Sean Franzel’s article “Toward an Anti-Monumental Literary-Critical Style: Notes on Walter Benjamin and Jean Paul” appears in Telos 159 (Summer 2012). Read the full version online at the Telos Online website or purchase a print copy of the issue here.
Wes Tirey: Can you tell us about how your article explores the question of the “public sphere”?
Sean Franzel: My article explores the question of the public sphere rather indirectly, mainly via the assumption that the project of literary criticism involves the critic positioning him or herself vis-à-vis other critical voices. Criticism seems unavoidably to imply the existence of a/plural community/ies of discourse that debate the status of certain shared objects or topics of interest. My article focuses on two specific critics who take issue with modes of canonical or hegemonic critical discourse that heroize literary and philosophical figures and that cast them as larger-than-life personalities. In its modern form, these discourses begin in the Romantic period, and their legacies reach into twentieth-century authoritarianism as well as into contemporary celebrity culture. My article is interested in different ways that critics resist this heroizing, monumentalizing discourse. Additionally, I suppose that my article presumes the idea that the notion of the “public sphere” references a place where individuals take on certain public personae; in this context, I view figures such as Jean Paul and Walter Benjamin as seeking to counteract the fetishization of larger-than-life heroic public personalities.
Tirey: Your article treats the “public sphere” in Europe [this is true for most in the issue] in a past historical period. What are your views on the status of the public sphere today in the United States? Is the “public sphere” still a useful category?
Franzel: I think concepts of the public and publicity are still very useful; however, I am partial to Michael Warner’s suggestion that we speak of “publics” and “counterpublics” rather than a single “public sphere.” Forms of public speech and public action are inherently intertwined with the communications media we use, and it seems pretty clear that the media landscape of the electronic age has brought even more fragmentation of communities of discourse than previous historical periods dependent on print or electronic broadcast media. Recently, we have seen prominent American journalists at the end of their careers lament the fragmentation of what they describe as the more homogenous public sphere of the past. On the one hand, there is something to this lament: the idea that electronic media have led to left- and right-wing echo chambers where people only ever get news that confirms their own political views, etc. On the other hand, the idea of a single, unified realm of public debate has always been a fiction, an imagined community rather than an empirical object. We need to continue to theorize how different communities of discourse are constituted, and I think theories of the public sphere offer us important tools to do this, as do other frameworks, such as media studies. I also think that theories of the public sphere (going back to Habermas as well as back into the eighteenth and nineteenth centuries) remain relevant insofar as they track shifting configurations of “public” and “private.” Notions of public/private continue to be at the heart of our political debates, and we need to be informed about the history of these ideas. This is an important part of my own research on the history of scholarly culture and the university. In the contemporary university landscape both in the US and Europe, questions as to the role of “public” and “private” forces, institutions, actors, etc. are at the heart of our debates about the future of higher education and its broader social function. The same centrality of notions of privacy and public communication, public self-presentation, and public access in theorizing new electronic media landscapes likewise stands out.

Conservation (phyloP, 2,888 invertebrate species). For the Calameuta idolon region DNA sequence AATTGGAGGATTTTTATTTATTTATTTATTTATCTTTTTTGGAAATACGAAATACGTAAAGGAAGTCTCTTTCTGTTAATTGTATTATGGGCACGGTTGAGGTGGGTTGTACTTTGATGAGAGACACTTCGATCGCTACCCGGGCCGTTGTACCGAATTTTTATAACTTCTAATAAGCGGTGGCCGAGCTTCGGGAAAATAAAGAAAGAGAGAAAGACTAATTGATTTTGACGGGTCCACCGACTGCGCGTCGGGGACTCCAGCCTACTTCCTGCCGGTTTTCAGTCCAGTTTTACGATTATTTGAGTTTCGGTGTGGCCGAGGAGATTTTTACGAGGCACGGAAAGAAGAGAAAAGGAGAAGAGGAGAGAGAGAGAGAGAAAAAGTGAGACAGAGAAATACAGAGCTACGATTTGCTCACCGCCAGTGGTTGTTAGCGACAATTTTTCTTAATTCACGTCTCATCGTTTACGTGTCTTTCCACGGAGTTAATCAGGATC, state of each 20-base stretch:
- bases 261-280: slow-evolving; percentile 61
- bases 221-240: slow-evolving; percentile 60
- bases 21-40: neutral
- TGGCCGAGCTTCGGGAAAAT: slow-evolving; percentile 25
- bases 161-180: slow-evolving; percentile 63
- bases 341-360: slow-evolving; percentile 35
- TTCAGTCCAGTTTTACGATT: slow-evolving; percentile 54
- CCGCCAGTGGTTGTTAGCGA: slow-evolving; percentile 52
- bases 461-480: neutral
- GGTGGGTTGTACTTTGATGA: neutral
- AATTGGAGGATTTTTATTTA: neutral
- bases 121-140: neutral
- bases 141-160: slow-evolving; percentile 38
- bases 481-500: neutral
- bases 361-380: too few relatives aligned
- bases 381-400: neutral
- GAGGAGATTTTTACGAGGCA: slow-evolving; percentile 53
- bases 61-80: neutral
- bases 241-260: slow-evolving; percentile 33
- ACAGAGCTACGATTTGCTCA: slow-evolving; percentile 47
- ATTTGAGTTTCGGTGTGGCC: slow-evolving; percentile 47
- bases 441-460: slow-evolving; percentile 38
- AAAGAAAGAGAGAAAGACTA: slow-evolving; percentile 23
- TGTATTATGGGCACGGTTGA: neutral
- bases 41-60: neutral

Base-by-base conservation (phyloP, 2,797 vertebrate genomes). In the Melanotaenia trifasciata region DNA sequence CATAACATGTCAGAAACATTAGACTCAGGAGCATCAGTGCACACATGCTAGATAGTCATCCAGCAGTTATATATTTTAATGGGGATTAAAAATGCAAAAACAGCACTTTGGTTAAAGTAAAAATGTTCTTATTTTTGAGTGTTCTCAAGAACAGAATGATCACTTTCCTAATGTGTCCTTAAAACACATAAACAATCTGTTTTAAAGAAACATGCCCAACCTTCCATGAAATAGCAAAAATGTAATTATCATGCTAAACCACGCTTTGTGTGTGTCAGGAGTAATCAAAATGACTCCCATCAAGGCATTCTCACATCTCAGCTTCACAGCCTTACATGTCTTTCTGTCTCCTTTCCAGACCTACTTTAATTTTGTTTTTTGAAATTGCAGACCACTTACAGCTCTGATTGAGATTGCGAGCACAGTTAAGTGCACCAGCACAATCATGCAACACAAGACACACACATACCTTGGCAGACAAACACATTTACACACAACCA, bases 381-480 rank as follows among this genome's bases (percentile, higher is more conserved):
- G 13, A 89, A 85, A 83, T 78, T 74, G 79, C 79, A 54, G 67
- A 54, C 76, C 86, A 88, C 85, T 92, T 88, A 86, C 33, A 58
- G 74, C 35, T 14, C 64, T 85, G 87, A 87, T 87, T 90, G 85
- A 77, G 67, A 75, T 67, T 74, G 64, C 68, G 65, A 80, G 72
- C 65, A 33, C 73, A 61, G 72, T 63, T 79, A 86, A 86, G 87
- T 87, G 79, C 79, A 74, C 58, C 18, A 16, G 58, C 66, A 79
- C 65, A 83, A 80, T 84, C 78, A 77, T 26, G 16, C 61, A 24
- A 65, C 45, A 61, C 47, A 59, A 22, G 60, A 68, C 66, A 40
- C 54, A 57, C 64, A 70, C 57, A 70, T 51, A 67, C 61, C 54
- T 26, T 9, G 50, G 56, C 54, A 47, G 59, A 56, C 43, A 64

Tirey: I’m intrigued by the idea of having “publics” rather than a “public sphere.” It seems like different variants would foster the dissensus that’s necessary for a robust, engaged social body. Do you think, though, that such “publics” could turn into greater “echo chambers” as you mentioned?
Franzel: I guess one way to approach this question would be to ask what, if anything, ties individual publics back into a larger sense of being part of a social and political collective. To take the example of political discourse in our country today, is there enough shared vocabulary about American political and social belonging across different dissenting communities of discourse? One would want to hope so, but often it seems like the terms of debate are so different—the “freedom” of the tea party is so different from a progressive notion of freedom, for example. Of course, certain publics need not share any vocabulary—one would hardly want to claim that the newsletter of the association of stamp collectors needs to have any common vocabulary with Jay-Z’s Twitter feed—but when it comes to the political realm, the contemporary polarization of communities of discourse seems more often to go hand-in-hand with disinformation and distrust than with a more engaged populace.